13 February 2015

Cheap Christmas Leather Luxury

by Dixon Hill

Note:  I wrote this a few weeks ago, but then saw that Melodie had already loaded a much better (and far funnier) writerly chair story into our blog list.  At that time, I shelved this one.  Recently, however, I decided it never hurts to let folks know about the physical items directly supporting a writer's endeavors.  After all, someone may be interested.  So, here below is the article about my own chair.

My wife bought me a chair for Christmas.

I found out about it two days before Christmas, and three days AFTER she told me that she and I weren't getting each other presents this year.

She said the same thing last year, too -- which wound up with me out scouring a local 24-hour Walgreen's at around 10 am Christmas day.  So, I'd already gotten her a present for this Christmas, completely ignoring what she'd said.

Consequently, learning about the chair didn't phase me.

Dragging it from the store, bungee-cording it to the roof of our car and carrying it up the stairs, however, did.

Thank God for the assistance of our oldest son, Joe.  Without his help, I'd still be plodding up those steps.  Because that chair is heavy.  I mean, seriously: it probably weighs in with around the same mass as a nice leather-bound set of Hugh Hefner's Complete and Unabridged List of Personal Happy Memories . . . er, uh, I mean . . . his Personal Sins.

Anyway . . .  My wife got me the chair, as she explained, because I needed a better chair for writing.

I certainly wasn't gonna argue about that.  I write (as many of you know) out on our apartment balcony.  I've got a little rolling desk out there, comprising a short but hefty wooden cabinet that our son, Joe, built in shop class, which sits atop a 2x4 & caster device designed to move heavy furniture.

The way Joe built the cabinet, I've got a strong wide shelf about ten inches below the nice, flat top -- upon which perches my laptop when I'm working.  I keep cigars, tobacco, pipes, pipe cleaners, lighters, pens and other odds and ends down on that shelf.  The mouse sits on the arm of my chair, and the keyboard sits on my lap.  The caster wheels let me roll the "desk" up close when writing, and push it back when I stand up.

Until my wife bought me that chair for Christmas, though, I was sitting in a green, plastic, Adirondack-style lawn chair that didn't give me a lot of lumbar support.  Okay: It hardly actually gave me ANY support, being plastic and quite flexible.  Additionally, it was pretty low-slung, so I actually sat a bit too low to see my laptop screen very well.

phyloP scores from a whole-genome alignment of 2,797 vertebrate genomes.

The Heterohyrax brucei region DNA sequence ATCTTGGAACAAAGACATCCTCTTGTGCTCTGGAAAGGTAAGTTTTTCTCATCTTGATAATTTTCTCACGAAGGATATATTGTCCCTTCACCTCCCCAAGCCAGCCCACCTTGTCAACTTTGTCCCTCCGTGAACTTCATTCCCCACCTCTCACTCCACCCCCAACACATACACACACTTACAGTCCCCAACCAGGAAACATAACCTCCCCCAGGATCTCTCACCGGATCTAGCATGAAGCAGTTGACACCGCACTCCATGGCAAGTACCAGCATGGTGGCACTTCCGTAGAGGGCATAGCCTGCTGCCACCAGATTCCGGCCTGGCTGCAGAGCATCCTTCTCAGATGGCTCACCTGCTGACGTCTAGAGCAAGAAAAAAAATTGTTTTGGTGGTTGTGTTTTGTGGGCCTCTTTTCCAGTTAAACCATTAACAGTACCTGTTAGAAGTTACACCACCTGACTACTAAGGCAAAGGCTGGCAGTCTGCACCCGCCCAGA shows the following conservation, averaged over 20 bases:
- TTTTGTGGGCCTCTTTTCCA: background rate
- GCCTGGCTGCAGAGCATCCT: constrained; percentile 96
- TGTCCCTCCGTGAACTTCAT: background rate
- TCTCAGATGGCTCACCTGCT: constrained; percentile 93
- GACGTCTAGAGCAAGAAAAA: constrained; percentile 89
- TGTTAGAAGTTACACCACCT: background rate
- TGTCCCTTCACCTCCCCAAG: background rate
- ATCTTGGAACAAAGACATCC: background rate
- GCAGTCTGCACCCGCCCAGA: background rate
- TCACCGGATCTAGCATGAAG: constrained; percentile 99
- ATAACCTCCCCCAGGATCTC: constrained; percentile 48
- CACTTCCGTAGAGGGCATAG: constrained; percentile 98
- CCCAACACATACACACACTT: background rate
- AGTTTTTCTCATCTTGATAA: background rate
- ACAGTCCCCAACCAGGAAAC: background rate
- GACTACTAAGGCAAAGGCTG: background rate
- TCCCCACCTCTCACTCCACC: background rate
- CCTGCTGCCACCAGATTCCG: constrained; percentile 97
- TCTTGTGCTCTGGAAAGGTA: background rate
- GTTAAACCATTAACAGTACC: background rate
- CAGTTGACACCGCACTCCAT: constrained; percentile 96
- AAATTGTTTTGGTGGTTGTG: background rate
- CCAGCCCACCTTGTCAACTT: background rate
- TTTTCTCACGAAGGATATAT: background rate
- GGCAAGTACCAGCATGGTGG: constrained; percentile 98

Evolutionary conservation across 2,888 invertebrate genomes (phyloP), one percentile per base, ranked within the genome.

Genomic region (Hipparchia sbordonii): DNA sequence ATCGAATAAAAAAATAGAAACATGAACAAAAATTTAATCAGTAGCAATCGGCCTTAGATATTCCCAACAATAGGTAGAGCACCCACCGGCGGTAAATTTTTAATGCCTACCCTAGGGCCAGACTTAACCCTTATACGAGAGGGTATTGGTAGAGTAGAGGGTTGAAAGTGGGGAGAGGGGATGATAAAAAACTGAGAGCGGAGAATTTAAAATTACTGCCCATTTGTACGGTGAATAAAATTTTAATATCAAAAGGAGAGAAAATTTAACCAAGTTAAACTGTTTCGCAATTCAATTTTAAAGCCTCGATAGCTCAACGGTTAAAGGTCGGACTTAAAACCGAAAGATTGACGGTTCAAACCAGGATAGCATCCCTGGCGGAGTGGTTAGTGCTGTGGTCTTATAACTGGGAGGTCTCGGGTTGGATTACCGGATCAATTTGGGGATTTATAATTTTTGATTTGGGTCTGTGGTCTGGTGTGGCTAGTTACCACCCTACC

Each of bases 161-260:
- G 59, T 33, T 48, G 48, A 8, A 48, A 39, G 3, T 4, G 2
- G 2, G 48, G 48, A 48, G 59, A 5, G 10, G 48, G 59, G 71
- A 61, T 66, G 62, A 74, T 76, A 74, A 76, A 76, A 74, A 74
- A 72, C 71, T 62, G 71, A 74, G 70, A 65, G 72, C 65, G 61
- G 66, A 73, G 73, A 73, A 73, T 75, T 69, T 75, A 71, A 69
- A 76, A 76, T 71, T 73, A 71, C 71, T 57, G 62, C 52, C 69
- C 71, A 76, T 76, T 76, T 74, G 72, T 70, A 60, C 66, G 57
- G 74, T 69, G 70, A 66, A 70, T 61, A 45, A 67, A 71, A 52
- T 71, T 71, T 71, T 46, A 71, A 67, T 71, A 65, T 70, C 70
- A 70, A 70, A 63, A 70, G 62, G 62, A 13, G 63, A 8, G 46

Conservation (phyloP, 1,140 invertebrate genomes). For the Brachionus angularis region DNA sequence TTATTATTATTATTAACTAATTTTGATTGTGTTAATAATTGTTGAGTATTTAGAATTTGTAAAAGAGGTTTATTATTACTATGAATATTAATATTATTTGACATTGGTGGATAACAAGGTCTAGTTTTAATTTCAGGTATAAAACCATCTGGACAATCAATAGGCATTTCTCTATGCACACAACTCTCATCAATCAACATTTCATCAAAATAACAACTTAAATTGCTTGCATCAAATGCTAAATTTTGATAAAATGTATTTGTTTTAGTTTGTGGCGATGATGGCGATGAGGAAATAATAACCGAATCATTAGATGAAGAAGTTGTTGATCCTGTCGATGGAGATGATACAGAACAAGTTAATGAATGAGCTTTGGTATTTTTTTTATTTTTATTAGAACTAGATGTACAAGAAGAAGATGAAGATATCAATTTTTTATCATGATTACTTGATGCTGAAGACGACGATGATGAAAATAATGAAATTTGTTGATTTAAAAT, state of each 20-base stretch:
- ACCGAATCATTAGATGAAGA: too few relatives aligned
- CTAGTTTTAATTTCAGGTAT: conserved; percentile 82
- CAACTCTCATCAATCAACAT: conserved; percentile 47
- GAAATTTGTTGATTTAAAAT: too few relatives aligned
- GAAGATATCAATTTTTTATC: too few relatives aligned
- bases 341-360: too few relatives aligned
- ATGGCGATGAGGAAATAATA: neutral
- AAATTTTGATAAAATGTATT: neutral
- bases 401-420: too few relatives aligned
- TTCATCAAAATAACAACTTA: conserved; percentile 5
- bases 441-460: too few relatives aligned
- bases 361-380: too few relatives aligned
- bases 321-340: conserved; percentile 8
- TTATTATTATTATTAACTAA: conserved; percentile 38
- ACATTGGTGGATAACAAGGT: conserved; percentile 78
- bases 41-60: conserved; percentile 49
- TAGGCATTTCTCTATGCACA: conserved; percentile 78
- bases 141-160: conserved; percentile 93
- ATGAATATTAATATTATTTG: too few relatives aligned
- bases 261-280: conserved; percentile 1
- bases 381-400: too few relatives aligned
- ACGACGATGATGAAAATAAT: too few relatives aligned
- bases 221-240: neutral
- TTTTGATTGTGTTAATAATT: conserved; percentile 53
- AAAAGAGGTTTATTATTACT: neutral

Perhaps, therefor, you can understand why I wanted something a bit more comfortable.

Problem was: it also needed to be cheap and not too nice, because it would be sitting outside. Winters here in the Valley, might not be too rough on outdoor furniture, but summers are BRUTAL to them.

Madeleine's solution was brilliant.  She found a nice big red fake-leather cushy armchair at Goodwill. The chair was in great condition and had been priced at $25.00, but she got it on sale for 50% off.

So, I now sit in a $12.50 armchair to do my writing.

In fact, I'm sitting in it now. It's 11:11 pm (an auspicious hour, surely! LOL), and chilly enough that I've got a blanket over the chair to protect my backside (I'm wearing shorts) from the cool fake leather.  I'm wearing one zippered jacket in the normal manner, with a second open and spread over my legs.  And I'm quite comfortable.

As to my feet:  They're nice and warm too.  In a pair of house shoes my son, Quentin, gave me for Christmas.

See you in two weeks,


  1. Dixon, Madeleine is brilliant. So's your article.

    Arizona has a major advantage over Florida. Here, the heat and humidity cause everything to mildew. I'd never seen mold on plastic until I came here. Come to think of it, one of my neighbors looks a little moldy.

  2. Dixon, your chair story doesn't overlap Melodie's at all. In fact, I may one day describe where I write in my house. I have written on the back deck, but not often. Kudos to Madeline for ignoring the no-gift agreement and kudos to you for realizing those agreements should generally be ignored. What did you get her for Christmas?

  3. We can add to the old adage that the army travels on its stomach the new, the writer travels on his comfortable chair.
    Glad you've gotten rid of the plastic lawn chair!

  4. Your writing desk/table sounds like something I've been trying to figure out how to cobble together. How would you feel about posting a couple of pictures of it to give those of us without handy-crafty sons some practical inspiration? :-)

  5. Yes, pictures! Pictures! Because I'll bet that most of us are working on the oddest collection of office "furniture" that can be imagined...

  6. I'm sorry I never got the chance to post any replies until now. I had something pressing that had to be dealt with, but I've finally gotten a handle on it.

    Leigh, I think I've met a few moldy old coots in my day. LOL

    Thanks, Fran. I agree with you; I think Mad's quite brilliant. I got her a pair of sock-like footwarmers (because she'd been complaining of icy feet, but tends to eschew shoes when at home) and a silk scarf for Christmas.

    Janice, I love your new adage! And, good riddance to that lawn chair. lol

    Eve, I think you're right. I'd enjoy learning more about the rooms and furnishings used by my fellow SleuthSayers, as well as other writers. I think I'll post pics of my writing environment in an upcoming post. And, Anon, you may well see enough detail in that post to assist you in your endeavors.

    Thanks for reading, all! And, again, I apologize for my abrupt disappearance.



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